I’ve missed the worst of the “Fake Geek Girls” kerfluffle. By “missed” it, I mean to say that I blatantly ignored it. Now we’re getting the nice write-ups that happen after the buzz has died down. I’m okay with writing one of those I suppose.
I enjoyed this article by Kate Conway about the whole thing – and about the sense of exclusion. She touches on the obvious aftermath: Imposter Syndrome. Am I geek enough? Am I really a geek?
I feel like an imposter about a lot of stuff. I’ve written about how I “fake” a good presentation, when I feel crazy inside. I fake it. I fake it when I’m nervous walking down a city street at night by myself. People leave me alone because of that faking it. I fake it when I have to deal with people and all I want to do is curl up and wallow in silence for a few days. Who doesn’t fake stuff? Isn’t that part of life?
Other writers have touched on the middle-school cliquishness of this discussion. How it seems like people haven’t grown up into adulthood (though this is the internet, and there is no guarantee at all that the people who perpetrated most of it on Reddit, were in fact adults).
In reality, I am more like the “real” geeks.
At least, I relate to them a bit more. I was only sort of the ostracized-socially as a middle-schooler. Luckily, at my school, there were a LOT of us, so we had friends and our own brainy clique that other classes got excited about beating at flash card competitions. I was among a flock of the nerdiest of the nerds.
I looked like the typical geek. I had glasses, braces and I had to wear my headgear to school. You know how Katy Perry looks in the first part of the video for”Last Friday Night”? That was me. I still had friends. I didn’t get asked to dance or anything, but I had friends.
(The photo here is one of only 3 in existence with me and my headgear. I tended to whip that sucker off when cameras came around. But obviously, I was more interested in my horse here.)
You know what I remember about being part of this group?
We were defensive.
We were always alert for a threat. If someone was going to make fun of us (which they often did), it was our job to lash out at them and to try to make ourselves feel superior.
The way we could make ourselves feel superior was by virtue of the random esoteric knowledge we could draw up from our skulls. And the way we could make them leave us alone was by waving that around.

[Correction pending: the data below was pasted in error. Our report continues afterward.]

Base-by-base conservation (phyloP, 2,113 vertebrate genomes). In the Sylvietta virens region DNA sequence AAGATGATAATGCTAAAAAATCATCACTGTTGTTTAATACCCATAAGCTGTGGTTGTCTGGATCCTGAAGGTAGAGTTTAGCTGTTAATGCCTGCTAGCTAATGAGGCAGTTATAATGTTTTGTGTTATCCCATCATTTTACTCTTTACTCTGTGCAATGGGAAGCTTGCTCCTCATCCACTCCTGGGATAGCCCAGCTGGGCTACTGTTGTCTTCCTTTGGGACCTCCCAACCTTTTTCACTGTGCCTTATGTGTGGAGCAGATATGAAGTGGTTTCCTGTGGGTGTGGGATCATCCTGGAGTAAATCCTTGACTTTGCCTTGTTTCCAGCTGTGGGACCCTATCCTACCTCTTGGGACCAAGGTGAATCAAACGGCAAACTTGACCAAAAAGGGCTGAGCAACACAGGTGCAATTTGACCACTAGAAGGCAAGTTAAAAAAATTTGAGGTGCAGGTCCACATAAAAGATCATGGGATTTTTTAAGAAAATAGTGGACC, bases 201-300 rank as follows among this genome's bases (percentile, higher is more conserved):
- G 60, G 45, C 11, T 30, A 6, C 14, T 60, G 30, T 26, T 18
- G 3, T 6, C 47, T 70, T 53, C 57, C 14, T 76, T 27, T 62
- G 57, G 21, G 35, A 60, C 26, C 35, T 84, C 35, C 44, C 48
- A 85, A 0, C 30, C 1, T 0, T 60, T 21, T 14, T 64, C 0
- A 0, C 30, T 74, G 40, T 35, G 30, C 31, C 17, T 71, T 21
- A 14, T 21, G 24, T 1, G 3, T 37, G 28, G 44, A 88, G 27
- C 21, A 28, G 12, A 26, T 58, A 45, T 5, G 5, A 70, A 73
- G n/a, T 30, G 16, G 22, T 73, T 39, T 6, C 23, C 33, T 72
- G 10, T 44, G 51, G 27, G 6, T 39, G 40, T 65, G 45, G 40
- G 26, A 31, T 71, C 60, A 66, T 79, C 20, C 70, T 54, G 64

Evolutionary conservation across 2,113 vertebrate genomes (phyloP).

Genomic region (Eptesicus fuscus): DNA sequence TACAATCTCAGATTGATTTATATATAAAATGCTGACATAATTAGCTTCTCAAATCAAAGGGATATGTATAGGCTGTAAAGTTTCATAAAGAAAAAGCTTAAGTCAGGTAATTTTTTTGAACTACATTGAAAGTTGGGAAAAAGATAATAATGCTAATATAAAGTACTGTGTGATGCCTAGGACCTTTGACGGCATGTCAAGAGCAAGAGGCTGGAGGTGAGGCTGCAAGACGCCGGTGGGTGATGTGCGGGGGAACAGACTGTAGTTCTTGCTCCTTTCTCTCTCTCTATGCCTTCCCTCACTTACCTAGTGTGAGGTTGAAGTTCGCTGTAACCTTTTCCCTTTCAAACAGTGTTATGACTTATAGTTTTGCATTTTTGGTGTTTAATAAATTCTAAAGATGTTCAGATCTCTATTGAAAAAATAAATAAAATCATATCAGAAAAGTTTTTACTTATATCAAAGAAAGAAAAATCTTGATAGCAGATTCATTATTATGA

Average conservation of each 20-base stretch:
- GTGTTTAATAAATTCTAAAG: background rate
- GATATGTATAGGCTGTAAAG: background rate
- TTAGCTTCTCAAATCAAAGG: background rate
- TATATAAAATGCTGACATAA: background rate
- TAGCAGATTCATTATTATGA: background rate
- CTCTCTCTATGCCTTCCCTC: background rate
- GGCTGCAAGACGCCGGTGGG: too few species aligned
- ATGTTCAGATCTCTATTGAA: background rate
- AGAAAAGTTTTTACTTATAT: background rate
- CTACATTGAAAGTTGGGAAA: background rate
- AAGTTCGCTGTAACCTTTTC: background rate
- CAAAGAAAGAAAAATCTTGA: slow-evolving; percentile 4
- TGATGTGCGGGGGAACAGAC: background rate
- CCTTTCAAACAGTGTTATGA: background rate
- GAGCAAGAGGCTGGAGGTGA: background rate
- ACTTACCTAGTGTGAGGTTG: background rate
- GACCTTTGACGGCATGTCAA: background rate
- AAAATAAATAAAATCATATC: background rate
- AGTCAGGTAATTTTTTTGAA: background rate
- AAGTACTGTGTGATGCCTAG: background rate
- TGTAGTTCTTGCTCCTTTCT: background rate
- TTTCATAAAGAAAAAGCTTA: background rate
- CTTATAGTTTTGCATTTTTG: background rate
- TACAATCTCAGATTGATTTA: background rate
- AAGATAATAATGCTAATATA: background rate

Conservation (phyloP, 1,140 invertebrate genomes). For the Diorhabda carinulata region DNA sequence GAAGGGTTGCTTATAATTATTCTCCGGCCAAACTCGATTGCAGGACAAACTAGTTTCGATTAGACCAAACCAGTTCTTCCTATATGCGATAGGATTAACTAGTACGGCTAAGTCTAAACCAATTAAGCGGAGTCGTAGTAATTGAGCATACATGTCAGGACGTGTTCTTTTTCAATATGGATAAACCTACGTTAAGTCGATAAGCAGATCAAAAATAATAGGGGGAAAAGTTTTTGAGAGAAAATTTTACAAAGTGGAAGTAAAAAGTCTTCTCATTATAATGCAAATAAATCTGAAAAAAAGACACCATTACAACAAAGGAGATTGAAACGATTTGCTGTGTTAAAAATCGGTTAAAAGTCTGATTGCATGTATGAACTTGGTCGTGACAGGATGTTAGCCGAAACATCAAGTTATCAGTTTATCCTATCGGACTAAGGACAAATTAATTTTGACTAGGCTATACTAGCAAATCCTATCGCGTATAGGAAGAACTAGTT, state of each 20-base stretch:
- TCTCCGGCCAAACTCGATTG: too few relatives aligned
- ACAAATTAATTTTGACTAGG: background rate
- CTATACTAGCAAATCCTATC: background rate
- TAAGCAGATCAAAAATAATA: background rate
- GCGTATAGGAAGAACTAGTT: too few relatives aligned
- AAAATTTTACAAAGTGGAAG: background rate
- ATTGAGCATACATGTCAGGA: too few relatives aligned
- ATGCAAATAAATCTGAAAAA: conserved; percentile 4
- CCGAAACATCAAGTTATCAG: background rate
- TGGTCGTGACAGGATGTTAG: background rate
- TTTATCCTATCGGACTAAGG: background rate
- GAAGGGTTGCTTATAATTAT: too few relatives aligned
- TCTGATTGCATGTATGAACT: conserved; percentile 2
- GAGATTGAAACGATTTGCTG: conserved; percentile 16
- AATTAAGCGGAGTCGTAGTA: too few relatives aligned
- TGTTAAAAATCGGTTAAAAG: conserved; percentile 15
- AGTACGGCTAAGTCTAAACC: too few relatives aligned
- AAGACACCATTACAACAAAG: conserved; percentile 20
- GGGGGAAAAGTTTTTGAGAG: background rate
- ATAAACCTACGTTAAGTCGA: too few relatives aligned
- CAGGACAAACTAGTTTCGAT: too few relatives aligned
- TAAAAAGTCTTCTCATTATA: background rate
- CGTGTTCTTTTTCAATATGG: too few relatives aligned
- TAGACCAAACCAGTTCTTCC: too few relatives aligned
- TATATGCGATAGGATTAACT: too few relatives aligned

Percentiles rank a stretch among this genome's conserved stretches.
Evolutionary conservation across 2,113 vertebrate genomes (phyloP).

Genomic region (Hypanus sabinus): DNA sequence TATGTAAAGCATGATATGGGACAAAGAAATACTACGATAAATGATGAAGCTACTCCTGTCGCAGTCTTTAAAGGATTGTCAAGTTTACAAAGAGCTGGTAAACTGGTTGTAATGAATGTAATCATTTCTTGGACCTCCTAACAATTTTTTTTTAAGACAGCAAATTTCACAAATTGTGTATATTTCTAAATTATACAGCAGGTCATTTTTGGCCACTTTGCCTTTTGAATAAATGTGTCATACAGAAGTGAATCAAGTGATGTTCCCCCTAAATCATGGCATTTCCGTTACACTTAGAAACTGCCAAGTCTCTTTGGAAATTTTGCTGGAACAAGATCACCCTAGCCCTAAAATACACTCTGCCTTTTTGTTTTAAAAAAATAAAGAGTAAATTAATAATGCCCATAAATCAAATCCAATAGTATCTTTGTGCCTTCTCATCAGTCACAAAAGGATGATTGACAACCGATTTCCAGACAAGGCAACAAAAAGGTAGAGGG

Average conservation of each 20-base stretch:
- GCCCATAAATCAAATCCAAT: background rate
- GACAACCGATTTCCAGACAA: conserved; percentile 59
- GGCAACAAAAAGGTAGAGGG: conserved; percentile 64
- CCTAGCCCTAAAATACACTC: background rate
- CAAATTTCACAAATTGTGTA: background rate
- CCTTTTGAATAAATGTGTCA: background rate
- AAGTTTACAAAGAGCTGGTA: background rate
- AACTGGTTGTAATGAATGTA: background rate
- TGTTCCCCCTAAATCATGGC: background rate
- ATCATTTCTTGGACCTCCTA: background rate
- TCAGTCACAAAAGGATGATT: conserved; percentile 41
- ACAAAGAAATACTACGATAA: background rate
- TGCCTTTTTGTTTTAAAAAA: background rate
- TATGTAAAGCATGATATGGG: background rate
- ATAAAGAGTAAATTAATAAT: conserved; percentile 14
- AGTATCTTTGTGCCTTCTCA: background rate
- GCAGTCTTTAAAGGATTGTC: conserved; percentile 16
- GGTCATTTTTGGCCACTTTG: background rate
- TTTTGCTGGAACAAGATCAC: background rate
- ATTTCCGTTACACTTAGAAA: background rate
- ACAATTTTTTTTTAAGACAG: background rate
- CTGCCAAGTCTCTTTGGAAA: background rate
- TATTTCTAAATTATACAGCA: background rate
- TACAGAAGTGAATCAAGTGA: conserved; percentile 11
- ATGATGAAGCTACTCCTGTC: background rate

This is what the whole thing feels like. Pretty girls are a threat.
Instantly defensive, socially-awkward and not sure what else to do, the only way to defend against that is to ask really deep intense questions about stupid details that no one cares about. When she gets them wrong, then she’s not a “real geek” and therefore less of a threat. This is, of course, ridiculous.
“Geek chic” has been going on for a few years now. It’s more socially acceptable to like things that are geeky. The sci-fi books that I got made fun of in school are something that would be considered mainstream for my stepson. This is also a threat to the geeks that were picked on for being geeky. Suddenly, it’s okay to like Star Wars and Superheroes? Now? After all of these years? It’s nice. I like having stuff I can talk about with more people.
But here’s the rub: Now that everyone is into the geek stuff with us, it means we got picked on for nothing.
To this I say: Yeah, so did everyone else. It’s not high school anymore. We can grow past those wounds.
I can admit that I see these perfectly coiffed, perfectly dressed, tiny thin women at work, and I instantly wonder if I’ll ever be cool enough to talk with them. My inner geek is wounded and terrified of those people talking sports over there. I get over it. I talk to them. They like me. They don’t always “get” me, but they like me.
I sometimes feel the urge to defend my geek cred. I want to tell you what areas I’m a geek about and which areas I know nothing at all. But you know what? It doesn’t matter. Because you like me, and I’m not a threat to you.